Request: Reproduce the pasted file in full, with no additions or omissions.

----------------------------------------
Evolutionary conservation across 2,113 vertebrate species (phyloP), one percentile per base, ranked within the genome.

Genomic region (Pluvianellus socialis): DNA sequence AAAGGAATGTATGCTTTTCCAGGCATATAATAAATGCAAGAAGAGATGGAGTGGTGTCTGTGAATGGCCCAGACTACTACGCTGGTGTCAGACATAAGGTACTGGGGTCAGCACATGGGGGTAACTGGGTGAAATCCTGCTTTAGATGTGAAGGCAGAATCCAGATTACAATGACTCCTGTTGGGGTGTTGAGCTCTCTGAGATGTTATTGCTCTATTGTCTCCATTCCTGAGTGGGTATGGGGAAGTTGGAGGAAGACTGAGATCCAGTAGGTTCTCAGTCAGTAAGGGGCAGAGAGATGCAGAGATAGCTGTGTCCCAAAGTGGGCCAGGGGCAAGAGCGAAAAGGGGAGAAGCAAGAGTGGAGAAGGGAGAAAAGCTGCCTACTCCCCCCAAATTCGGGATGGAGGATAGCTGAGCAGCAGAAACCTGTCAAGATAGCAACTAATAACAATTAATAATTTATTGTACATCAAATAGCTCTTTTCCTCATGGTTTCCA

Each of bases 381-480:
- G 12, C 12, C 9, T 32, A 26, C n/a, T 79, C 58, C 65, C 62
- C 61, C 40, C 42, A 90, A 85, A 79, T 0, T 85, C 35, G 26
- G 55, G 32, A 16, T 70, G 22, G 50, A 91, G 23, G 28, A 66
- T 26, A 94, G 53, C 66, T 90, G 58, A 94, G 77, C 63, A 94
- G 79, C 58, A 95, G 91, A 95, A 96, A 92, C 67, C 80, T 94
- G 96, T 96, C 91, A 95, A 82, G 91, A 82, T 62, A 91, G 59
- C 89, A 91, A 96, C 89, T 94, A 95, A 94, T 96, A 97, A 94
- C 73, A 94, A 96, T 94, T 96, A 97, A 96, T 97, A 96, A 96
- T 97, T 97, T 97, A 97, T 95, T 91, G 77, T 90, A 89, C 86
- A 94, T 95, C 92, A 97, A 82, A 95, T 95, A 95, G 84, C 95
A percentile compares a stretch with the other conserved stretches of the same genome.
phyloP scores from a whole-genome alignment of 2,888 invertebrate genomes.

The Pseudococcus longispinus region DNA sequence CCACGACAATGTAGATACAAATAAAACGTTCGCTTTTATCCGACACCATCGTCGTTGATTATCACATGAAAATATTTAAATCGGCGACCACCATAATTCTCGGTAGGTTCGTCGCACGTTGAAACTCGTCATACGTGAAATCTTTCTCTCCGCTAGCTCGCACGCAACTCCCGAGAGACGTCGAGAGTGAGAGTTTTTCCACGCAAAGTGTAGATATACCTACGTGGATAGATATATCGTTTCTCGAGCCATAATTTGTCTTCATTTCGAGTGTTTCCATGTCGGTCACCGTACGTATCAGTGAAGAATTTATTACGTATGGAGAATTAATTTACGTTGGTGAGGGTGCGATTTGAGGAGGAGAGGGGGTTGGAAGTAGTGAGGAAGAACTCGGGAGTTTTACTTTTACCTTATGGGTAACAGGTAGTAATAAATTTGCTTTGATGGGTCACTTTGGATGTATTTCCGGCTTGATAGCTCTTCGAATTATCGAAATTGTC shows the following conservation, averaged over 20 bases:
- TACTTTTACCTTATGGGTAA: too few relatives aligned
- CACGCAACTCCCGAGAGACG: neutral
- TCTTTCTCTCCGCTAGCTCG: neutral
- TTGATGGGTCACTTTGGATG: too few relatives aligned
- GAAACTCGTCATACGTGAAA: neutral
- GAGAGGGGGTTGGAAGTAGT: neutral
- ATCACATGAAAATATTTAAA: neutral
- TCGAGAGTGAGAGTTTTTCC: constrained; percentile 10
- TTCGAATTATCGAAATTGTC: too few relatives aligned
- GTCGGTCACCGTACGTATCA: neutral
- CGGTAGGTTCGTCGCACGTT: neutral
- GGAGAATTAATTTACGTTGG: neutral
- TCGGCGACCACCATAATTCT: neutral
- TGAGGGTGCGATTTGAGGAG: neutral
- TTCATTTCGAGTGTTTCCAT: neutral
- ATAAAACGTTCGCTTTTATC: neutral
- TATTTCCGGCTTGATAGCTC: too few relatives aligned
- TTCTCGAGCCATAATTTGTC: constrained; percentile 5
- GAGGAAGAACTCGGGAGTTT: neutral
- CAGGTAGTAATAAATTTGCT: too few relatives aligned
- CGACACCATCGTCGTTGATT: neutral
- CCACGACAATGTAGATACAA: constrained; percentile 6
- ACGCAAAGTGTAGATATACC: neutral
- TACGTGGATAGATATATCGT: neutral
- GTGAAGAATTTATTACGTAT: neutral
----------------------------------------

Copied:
Evolutionary conservation across 2,113 vertebrate species (phyloP), one percentile per base, ranked within the genome.

Genomic region (Pluvianellus socialis): DNA sequence AAAGGAATGTATGCTTTTCCAGGCATATAATAAATGCAAGAAGAGATGGAGTGGTGTCTGTGAATGGCCCAGACTACTACGCTGGTGTCAGACATAAGGTACTGGGGTCAGCACATGGGGGTAACTGGGTGAAATCCTGCTTTAGATGTGAAGGCAGAATCCAGATTACAATGACTCCTGTTGGGGTGTTGAGCTCTCTGAGATGTTATTGCTCTATTGTCTCCATTCCTGAGTGGGTATGGGGAAGTTGGAGGAAGACTGAGATCCAGTAGGTTCTCAGTCAGTAAGGGGCAGAGAGATGCAGAGATAGCTGTGTCCCAAAGTGGGCCAGGGGCAAGAGCGAAAAGGGGAGAAGCAAGAGTGGAGAAGGGAGAAAAGCTGCCTACTCCCCCCAAATTCGGGATGGAGGATAGCTGAGCAGCAGAAACCTGTCAAGATAGCAACTAATAACAATTAATAATTTATTGTACATCAAATAGCTCTTTTCCTCATGGTTTCCA

Each of bases 381-480:
- G 12, C 12, C 9, T 32, A 26, C n/a, T 79, C 58, C 65, C 62
- C 61, C 40, C 42, A 90, A 85, A 79, T 0, T 85, C 35, G 26
- G 55, G 32, A 16, T 70, G 22, G 50, A 91, G 23, G 28, A 66
- T 26, A 94, G 53, C 66, T 90, G 58, A 94, G 77, C 63, A 94
- G 79, C 58, A 95, G 91, A 95, A 96, A 92, C 67, C 80, T 94
- G 96, T 96, C 91, A 95, A 82, G 91, A 82, T 62, A 91, G 59
- C 89, A 91, A 96, C 89, T 94, A 95, A 94, T 96, A 97, A 94
- C 73, A 94, A 96, T 94, T 96, A 97, A 96, T 97, A 96, A 96
- T 97, T 97, T 97, A 97, T 95, T 91, G 77, T 90, A 89, C 86
- A 94, T 95, C 92, A 97, A 82, A 95, T 95, A 95, G 84, C 95
A percentile compares a stretch with the other conserved stretches of the same genome.
phyloP scores from a whole-genome alignment of 2,888 invertebrate genomes.

The Pseudococcus longispinus region DNA sequence CCACGACAATGTAGATACAAATAAAACGTTCGCTTTTATCCGACACCATCGTCGTTGATTATCACATGAAAATATTTAAATCGGCGACCACCATAATTCTCGGTAGGTTCGTCGCACGTTGAAACTCGTCATACGTGAAATCTTTCTCTCCGCTAGCTCGCACGCAACTCCCGAGAGACGTCGAGAGTGAGAGTTTTTCCACGCAAAGTGTAGATATACCTACGTGGATAGATATATCGTTTCTCGAGCCATAATTTGTCTTCATTTCGAGTGTTTCCATGTCGGTCACCGTACGTATCAGTGAAGAATTTATTACGTATGGAGAATTAATTTACGTTGGTGAGGGTGCGATTTGAGGAGGAGAGGGGGTTGGAAGTAGTGAGGAAGAACTCGGGAGTTTTACTTTTACCTTATGGGTAACAGGTAGTAATAAATTTGCTTTGATGGGTCACTTTGGATGTATTTCCGGCTTGATAGCTCTTCGAATTATCGAAATTGTC shows the following conservation, averaged over 20 bases:
- TACTTTTACCTTATGGGTAA: too few relatives aligned
- CACGCAACTCCCGAGAGACG: neutral
- TCTTTCTCTCCGCTAGCTCG: neutral
- TTGATGGGTCACTTTGGATG: too few relatives aligned
- GAAACTCGTCATACGTGAAA: neutral
- GAGAGGGGGTTGGAAGTAGT: neutral
- ATCACATGAAAATATTTAAA: neutral
- TCGAGAGTGAGAGTTTTTCC: constrained; percentile 10
- TTCGAATTATCGAAATTGTC: too few relatives aligned
- GTCGGTCACCGTACGTATCA: neutral
- CGGTAGGTTCGTCGCACGTT: neutral
- GGAGAATTAATTTACGTTGG: neutral
- TCGGCGACCACCATAATTCT: neutral
- TGAGGGTGCGATTTGAGGAG: neutral
- TTCATTTCGAGTGTTTCCAT: neutral
- ATAAAACGTTCGCTTTTATC: neutral
- TATTTCCGGCTTGATAGCTC: too few relatives aligned
- TTCTCGAGCCATAATTTGTC: constrained; percentile 5
- GAGGAAGAACTCGGGAGTTT: neutral
- CAGGTAGTAATAAATTTGCT: too few relatives aligned
- CGACACCATCGTCGTTGATT: neutral
- CCACGACAATGTAGATACAA: constrained; percentile 6
- ACGCAAAGTGTAGATATACC: neutral
- TACGTGGATAGATATATCGT: neutral
- GTGAAGAATTTATTACGTAT: neutral